Close-up of a weekday pill box

In March 2020 when the Covid-19 pandemic began to press on our lives and many of us, the lucky ones could retreat to homes and yet continue to fulfill work responsibilities. Everyone experienced time anew, and I think those cloistered, Working-From-Home few especially. Or, perhaps it would be better to say we lost time or track of time. It certainly existed — our clocks still spun — but the experience of time changed its flavor.

What is a weekend, if the work week ends up feeling the same? By the beginning of summer I found the slide from Sunday to Monday moved without signposts or notices. Faint new clues determine the day of the week. My weekly vitamin treasure chest, for example, with its seven little boxes aligned with trap doors, give me a clue: S, M, T, W, T, F, S. If I open the W, I think to myself, it must be Wednesday. That’s the method my father used, I think, to keep track of the days in his final years.

This slippage of time’s barriers is more disturbing and prevalent than you’d think.

BBC’s “The Life Project” explored the German notion of Feierabend — a clear cut of the workday yielding to an evening of other personal activities. Pandemic-enforced “WFH” muddled the mundane tricks and rituals that many Americans used to make the break from work, namely, the car commute home from work.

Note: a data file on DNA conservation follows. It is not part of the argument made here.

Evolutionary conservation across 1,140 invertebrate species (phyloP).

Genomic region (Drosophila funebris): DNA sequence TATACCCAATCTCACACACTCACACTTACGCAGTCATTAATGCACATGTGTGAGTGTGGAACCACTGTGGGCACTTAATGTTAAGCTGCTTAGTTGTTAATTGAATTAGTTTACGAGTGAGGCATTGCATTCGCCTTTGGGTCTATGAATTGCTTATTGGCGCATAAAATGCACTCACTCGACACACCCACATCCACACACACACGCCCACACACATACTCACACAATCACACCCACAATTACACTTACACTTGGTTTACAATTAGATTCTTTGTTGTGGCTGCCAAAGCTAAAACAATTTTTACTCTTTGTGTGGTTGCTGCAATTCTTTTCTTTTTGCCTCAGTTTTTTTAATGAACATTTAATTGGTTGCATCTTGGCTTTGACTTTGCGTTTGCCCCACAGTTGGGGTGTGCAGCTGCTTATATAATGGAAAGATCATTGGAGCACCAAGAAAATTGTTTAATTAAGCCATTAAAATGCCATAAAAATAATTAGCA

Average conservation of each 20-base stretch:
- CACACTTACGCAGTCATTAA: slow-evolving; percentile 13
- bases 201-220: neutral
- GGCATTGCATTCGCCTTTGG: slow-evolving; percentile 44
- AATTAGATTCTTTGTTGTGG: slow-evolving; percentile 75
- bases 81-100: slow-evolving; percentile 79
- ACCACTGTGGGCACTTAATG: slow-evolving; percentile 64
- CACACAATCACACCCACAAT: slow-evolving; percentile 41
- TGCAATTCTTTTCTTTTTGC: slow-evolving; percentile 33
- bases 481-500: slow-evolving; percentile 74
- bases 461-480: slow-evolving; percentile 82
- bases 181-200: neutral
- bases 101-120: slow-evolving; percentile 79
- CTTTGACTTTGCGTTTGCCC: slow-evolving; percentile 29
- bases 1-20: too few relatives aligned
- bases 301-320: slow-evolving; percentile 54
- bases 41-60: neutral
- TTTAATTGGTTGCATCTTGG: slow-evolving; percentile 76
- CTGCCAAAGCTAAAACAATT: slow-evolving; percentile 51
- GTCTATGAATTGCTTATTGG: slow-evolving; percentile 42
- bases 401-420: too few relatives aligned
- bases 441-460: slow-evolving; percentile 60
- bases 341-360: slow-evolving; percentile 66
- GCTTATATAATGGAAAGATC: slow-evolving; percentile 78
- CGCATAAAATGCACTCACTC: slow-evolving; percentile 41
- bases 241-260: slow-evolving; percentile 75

The Beeb elaborated on the issue: “For workers struggling to adapt to remote work – and as many freelancers well know – one of the largest issues with the shift is that there’s no clear end to the workday. Even if you work abnormal hours due to other demands in your life or personal preference, remote working makes it easy to put in more hours than you should. Many Germans would argue that a clean disconnection is needed — and that’s where Feierabend can help.”

Feierabend is a marker, a habit engrained in a particularly hard-working society that helps people gauge time and set pace. Feierabend might improve worker productivity, but it certainly provides people with a measure of life that they control and can shape.

Or you could look at it this way,” my wife told me as she was thinking about isolation and lockdown during the pandemic. “You can think about it as practice for when you retire.”

A dreadful thought.

My wife’s view of the transition to retirement heavily weighted the change of a perception of time. It’s no mystery. My father joked that the only thing he regretted in his retirement — which he began in his mid-fifties — was that “you lose your weekends.” They simply mush into weekdays. The Covid-19 pandemic accomplished much the same for people who could work from home.

For time and pace, which is a measure of our feeling for the passage of time, I hope to explore the markers of passage and the essentials of time and its meaning when, supposedly, all time is my own.